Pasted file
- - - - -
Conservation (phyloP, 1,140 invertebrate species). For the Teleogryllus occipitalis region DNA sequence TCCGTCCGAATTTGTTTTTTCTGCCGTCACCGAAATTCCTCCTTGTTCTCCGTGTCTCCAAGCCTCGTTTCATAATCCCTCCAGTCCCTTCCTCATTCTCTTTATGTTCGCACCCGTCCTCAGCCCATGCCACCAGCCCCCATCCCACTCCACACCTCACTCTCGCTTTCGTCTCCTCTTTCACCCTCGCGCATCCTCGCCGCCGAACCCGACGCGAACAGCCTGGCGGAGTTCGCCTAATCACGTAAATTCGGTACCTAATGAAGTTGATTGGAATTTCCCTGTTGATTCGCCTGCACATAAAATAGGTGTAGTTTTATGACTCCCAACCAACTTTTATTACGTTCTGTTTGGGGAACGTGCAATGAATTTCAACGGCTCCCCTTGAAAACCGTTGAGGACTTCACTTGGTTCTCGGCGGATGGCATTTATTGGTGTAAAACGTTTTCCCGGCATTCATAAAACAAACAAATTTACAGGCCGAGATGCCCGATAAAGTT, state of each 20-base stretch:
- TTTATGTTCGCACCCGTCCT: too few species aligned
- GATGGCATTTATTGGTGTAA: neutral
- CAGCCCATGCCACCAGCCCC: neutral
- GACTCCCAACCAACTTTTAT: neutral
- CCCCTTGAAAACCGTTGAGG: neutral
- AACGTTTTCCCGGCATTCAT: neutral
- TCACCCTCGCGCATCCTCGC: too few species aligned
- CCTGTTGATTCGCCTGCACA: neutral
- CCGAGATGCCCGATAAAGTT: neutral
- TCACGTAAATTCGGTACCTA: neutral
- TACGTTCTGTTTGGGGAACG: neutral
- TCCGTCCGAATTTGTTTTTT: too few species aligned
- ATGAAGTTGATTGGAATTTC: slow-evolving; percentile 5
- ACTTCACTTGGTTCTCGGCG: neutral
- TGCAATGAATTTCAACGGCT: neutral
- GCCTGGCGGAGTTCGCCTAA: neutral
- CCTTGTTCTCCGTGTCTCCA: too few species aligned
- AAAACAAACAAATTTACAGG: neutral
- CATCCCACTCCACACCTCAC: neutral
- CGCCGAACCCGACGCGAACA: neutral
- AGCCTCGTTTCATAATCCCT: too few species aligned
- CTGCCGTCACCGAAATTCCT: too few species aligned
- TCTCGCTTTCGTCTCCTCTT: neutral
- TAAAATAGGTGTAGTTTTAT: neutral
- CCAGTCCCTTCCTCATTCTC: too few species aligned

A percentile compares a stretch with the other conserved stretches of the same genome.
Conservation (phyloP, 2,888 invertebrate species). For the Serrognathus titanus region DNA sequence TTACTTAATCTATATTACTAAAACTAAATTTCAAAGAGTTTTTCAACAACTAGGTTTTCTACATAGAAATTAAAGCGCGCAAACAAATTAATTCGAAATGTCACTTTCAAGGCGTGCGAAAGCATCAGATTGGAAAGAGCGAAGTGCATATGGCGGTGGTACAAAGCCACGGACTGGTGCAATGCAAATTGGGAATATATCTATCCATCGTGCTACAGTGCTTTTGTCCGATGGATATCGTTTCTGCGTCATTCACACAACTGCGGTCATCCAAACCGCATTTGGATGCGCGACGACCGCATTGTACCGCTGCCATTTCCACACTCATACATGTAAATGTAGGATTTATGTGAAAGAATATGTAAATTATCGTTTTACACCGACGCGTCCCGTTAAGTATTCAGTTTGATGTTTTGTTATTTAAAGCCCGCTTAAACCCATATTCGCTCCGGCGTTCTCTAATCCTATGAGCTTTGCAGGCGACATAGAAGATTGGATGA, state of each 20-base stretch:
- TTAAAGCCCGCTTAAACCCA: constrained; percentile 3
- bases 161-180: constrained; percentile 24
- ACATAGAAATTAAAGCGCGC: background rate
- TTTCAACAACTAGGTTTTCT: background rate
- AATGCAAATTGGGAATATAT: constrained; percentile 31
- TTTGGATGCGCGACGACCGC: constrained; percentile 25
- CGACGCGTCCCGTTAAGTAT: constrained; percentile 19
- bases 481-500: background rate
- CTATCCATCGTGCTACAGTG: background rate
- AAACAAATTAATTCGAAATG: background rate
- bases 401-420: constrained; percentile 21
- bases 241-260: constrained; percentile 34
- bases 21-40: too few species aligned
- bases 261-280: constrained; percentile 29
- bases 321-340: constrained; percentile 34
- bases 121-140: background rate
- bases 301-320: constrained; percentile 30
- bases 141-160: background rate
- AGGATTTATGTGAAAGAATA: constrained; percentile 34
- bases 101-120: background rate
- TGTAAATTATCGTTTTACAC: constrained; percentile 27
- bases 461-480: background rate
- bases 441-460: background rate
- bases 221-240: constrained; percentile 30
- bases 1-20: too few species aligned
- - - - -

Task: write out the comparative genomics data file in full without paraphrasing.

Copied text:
Conservation (phyloP, 1,140 invertebrate species). For the Teleogryllus occipitalis region DNA sequence TCCGTCCGAATTTGTTTTTTCTGCCGTCACCGAAATTCCTCCTTGTTCTCCGTGTCTCCAAGCCTCGTTTCATAATCCCTCCAGTCCCTTCCTCATTCTCTTTATGTTCGCACCCGTCCTCAGCCCATGCCACCAGCCCCCATCCCACTCCACACCTCACTCTCGCTTTCGTCTCCTCTTTCACCCTCGCGCATCCTCGCCGCCGAACCCGACGCGAACAGCCTGGCGGAGTTCGCCTAATCACGTAAATTCGGTACCTAATGAAGTTGATTGGAATTTCCCTGTTGATTCGCCTGCACATAAAATAGGTGTAGTTTTATGACTCCCAACCAACTTTTATTACGTTCTGTTTGGGGAACGTGCAATGAATTTCAACGGCTCCCCTTGAAAACCGTTGAGGACTTCACTTGGTTCTCGGCGGATGGCATTTATTGGTGTAAAACGTTTTCCCGGCATTCATAAAACAAACAAATTTACAGGCCGAGATGCCCGATAAAGTT, state of each 20-base stretch:
- TTTATGTTCGCACCCGTCCT: too few species aligned
- GATGGCATTTATTGGTGTAA: neutral
- CAGCCCATGCCACCAGCCCC: neutral
- GACTCCCAACCAACTTTTAT: neutral
- CCCCTTGAAAACCGTTGAGG: neutral
- AACGTTTTCCCGGCATTCAT: neutral
- TCACCCTCGCGCATCCTCGC: too few species aligned
- CCTGTTGATTCGCCTGCACA: neutral
- CCGAGATGCCCGATAAAGTT: neutral
- TCACGTAAATTCGGTACCTA: neutral
- TACGTTCTGTTTGGGGAACG: neutral
- TCCGTCCGAATTTGTTTTTT: too few species aligned
- ATGAAGTTGATTGGAATTTC: slow-evolving; percentile 5
- ACTTCACTTGGTTCTCGGCG: neutral
- TGCAATGAATTTCAACGGCT: neutral
- GCCTGGCGGAGTTCGCCTAA: neutral
- CCTTGTTCTCCGTGTCTCCA: too few species aligned
- AAAACAAACAAATTTACAGG: neutral
- CATCCCACTCCACACCTCAC: neutral
- CGCCGAACCCGACGCGAACA: neutral
- AGCCTCGTTTCATAATCCCT: too few species aligned
- CTGCCGTCACCGAAATTCCT: too few species aligned
- TCTCGCTTTCGTCTCCTCTT: neutral
- TAAAATAGGTGTAGTTTTAT: neutral
- CCAGTCCCTTCCTCATTCTC: too few species aligned

A percentile compares a stretch with the other conserved stretches of the same genome.
Conservation (phyloP, 2,888 invertebrate species). For the Serrognathus titanus region DNA sequence TTACTTAATCTATATTACTAAAACTAAATTTCAAAGAGTTTTTCAACAACTAGGTTTTCTACATAGAAATTAAAGCGCGCAAACAAATTAATTCGAAATGTCACTTTCAAGGCGTGCGAAAGCATCAGATTGGAAAGAGCGAAGTGCATATGGCGGTGGTACAAAGCCACGGACTGGTGCAATGCAAATTGGGAATATATCTATCCATCGTGCTACAGTGCTTTTGTCCGATGGATATCGTTTCTGCGTCATTCACACAACTGCGGTCATCCAAACCGCATTTGGATGCGCGACGACCGCATTGTACCGCTGCCATTTCCACACTCATACATGTAAATGTAGGATTTATGTGAAAGAATATGTAAATTATCGTTTTACACCGACGCGTCCCGTTAAGTATTCAGTTTGATGTTTTGTTATTTAAAGCCCGCTTAAACCCATATTCGCTCCGGCGTTCTCTAATCCTATGAGCTTTGCAGGCGACATAGAAGATTGGATGA, state of each 20-base stretch:
- TTAAAGCCCGCTTAAACCCA: constrained; percentile 3
- bases 161-180: constrained; percentile 24
- ACATAGAAATTAAAGCGCGC: background rate
- TTTCAACAACTAGGTTTTCT: background rate
- AATGCAAATTGGGAATATAT: constrained; percentile 31
- TTTGGATGCGCGACGACCGC: constrained; percentile 25
- CGACGCGTCCCGTTAAGTAT: constrained; percentile 19
- bases 481-500: background rate
- CTATCCATCGTGCTACAGTG: background rate
- AAACAAATTAATTCGAAATG: background rate
- bases 401-420: constrained; percentile 21
- bases 241-260: constrained; percentile 34
- bases 21-40: too few species aligned
- bases 261-280: constrained; percentile 29
- bases 321-340: constrained; percentile 34
- bases 121-140: background rate
- bases 301-320: constrained; percentile 30
- bases 141-160: background rate
- AGGATTTATGTGAAAGAATA: constrained; percentile 34
- bases 101-120: background rate
- TGTAAATTATCGTTTTACAC: constrained; percentile 27
- bases 461-480: background rate
- bases 441-460: background rate
- bases 221-240: constrained; percentile 30
- bases 1-20: too few species aligned